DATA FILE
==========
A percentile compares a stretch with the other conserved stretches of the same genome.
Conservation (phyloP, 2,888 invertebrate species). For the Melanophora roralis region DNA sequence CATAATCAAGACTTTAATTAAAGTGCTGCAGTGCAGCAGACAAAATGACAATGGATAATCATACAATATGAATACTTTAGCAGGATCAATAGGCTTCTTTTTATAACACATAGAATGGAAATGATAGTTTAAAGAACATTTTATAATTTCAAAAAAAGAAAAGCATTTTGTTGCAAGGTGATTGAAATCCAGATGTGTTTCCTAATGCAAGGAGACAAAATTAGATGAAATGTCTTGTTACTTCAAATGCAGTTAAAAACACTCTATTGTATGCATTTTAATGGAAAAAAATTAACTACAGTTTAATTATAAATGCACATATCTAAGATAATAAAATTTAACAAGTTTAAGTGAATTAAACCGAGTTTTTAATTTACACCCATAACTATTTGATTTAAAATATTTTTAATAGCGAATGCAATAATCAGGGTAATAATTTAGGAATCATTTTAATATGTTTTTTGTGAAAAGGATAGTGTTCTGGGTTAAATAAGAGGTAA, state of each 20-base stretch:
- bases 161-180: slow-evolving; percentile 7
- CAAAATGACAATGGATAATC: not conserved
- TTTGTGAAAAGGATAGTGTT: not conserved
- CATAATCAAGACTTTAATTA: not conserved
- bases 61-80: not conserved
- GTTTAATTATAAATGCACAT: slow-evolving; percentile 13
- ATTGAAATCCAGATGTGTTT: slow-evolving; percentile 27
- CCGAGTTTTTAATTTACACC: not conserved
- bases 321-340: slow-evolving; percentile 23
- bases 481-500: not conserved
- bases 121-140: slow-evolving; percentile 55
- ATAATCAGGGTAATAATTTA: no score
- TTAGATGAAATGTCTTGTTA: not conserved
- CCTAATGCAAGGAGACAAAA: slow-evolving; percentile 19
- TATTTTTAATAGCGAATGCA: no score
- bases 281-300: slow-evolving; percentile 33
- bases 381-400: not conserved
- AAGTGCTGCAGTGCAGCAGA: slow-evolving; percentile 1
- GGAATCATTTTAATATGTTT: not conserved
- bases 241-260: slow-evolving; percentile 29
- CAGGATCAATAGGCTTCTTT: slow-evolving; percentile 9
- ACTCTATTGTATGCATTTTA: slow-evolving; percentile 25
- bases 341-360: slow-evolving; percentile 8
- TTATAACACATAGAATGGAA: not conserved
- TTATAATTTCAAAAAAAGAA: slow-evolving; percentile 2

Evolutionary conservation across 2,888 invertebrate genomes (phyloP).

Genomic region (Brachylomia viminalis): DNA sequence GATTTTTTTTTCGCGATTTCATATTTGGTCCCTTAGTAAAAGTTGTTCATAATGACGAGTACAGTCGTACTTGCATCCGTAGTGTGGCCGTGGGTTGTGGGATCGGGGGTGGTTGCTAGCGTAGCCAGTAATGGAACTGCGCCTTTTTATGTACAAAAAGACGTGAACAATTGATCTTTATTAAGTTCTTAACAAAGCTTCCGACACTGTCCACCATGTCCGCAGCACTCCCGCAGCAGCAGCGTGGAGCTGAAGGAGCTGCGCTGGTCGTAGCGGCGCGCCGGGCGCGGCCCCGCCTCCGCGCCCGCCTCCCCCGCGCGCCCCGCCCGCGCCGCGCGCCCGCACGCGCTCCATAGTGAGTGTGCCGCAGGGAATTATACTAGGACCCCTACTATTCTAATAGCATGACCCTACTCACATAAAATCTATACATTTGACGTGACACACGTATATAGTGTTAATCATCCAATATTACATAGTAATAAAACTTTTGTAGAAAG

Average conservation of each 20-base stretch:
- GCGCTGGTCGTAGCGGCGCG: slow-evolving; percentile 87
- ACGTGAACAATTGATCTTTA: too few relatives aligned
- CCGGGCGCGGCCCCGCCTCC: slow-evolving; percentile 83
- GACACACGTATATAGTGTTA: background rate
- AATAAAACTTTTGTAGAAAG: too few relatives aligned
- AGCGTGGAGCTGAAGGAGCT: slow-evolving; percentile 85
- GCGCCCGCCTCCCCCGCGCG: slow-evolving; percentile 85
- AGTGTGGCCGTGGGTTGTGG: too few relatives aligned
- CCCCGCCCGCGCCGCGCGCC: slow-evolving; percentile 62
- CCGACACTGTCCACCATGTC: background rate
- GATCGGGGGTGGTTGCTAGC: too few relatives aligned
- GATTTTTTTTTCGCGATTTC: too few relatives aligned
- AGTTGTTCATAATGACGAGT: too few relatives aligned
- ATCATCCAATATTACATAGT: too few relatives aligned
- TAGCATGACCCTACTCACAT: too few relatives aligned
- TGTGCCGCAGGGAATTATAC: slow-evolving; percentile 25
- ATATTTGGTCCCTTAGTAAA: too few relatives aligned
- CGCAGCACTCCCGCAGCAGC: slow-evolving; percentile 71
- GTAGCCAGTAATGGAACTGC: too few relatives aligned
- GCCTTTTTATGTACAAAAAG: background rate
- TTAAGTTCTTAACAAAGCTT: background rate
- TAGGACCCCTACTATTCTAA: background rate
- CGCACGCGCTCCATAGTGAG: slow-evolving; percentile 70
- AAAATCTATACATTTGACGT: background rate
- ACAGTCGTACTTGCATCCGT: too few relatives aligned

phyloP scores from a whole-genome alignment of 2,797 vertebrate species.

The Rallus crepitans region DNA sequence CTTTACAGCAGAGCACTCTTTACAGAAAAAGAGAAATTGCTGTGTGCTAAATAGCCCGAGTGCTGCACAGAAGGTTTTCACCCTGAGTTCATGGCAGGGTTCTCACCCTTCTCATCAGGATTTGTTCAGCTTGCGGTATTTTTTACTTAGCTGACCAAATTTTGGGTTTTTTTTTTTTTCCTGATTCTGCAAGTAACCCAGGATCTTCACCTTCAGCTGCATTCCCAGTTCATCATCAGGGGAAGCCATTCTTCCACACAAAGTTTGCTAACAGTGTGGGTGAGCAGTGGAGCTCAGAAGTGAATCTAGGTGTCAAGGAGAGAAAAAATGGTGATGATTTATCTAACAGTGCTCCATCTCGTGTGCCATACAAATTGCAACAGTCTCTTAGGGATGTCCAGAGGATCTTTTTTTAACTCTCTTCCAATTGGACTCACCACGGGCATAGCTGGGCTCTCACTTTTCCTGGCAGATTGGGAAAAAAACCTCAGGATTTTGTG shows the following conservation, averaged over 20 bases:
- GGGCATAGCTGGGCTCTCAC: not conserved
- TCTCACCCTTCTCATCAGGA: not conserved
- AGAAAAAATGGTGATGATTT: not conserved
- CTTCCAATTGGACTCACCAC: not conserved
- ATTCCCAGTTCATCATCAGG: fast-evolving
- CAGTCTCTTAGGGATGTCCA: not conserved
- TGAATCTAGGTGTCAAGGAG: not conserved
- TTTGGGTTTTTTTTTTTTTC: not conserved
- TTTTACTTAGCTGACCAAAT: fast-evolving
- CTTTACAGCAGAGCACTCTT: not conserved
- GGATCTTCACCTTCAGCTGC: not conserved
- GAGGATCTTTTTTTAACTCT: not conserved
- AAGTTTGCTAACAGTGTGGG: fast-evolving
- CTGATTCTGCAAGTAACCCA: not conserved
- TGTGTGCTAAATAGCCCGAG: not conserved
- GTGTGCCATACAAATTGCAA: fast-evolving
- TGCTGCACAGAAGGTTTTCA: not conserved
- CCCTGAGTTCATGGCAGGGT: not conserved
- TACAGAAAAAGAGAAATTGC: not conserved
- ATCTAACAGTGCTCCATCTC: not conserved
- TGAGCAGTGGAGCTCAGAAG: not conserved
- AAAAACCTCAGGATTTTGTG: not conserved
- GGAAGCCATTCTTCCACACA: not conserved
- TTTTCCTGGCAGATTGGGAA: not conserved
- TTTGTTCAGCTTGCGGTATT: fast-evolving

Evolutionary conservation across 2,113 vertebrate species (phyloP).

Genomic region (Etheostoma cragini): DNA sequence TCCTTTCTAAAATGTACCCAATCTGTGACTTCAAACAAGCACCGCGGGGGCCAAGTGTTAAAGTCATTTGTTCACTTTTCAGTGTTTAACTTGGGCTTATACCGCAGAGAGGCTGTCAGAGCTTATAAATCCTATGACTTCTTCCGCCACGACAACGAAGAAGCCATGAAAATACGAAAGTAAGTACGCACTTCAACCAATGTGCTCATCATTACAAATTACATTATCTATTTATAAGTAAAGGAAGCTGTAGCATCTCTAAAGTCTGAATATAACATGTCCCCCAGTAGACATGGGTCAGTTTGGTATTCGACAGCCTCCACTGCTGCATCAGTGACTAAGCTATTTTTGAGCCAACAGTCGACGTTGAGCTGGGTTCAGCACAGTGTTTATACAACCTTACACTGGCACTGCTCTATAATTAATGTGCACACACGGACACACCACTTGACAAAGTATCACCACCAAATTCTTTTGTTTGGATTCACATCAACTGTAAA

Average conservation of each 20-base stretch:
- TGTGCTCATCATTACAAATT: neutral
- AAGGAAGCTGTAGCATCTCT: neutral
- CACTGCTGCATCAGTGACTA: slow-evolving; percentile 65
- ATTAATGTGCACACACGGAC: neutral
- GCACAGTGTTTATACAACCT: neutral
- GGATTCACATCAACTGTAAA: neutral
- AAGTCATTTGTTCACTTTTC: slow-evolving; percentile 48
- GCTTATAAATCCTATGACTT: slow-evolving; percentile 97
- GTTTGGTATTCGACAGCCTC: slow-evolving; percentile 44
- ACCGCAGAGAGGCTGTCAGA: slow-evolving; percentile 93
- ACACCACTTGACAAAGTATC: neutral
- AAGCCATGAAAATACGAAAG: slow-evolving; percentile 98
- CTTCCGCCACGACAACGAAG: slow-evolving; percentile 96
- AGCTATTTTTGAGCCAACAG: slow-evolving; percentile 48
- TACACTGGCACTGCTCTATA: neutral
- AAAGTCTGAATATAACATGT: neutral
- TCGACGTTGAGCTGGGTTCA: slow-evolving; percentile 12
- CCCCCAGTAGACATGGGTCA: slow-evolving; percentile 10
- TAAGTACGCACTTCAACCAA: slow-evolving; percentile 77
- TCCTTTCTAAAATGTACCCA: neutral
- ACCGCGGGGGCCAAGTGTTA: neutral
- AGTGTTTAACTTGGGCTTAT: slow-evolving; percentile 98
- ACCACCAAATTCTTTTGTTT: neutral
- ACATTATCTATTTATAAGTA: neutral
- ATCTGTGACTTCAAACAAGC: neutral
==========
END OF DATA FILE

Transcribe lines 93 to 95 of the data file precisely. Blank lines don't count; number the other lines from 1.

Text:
- GCTTATAAATCCTATGACTT: slow-evolving; percentile 97
- GTTTGGTATTCGACAGCCTC: slow-evolving; percentile 44
- ACCGCAGAGAGGCTGTCAGA: slow-evolving; percentile 93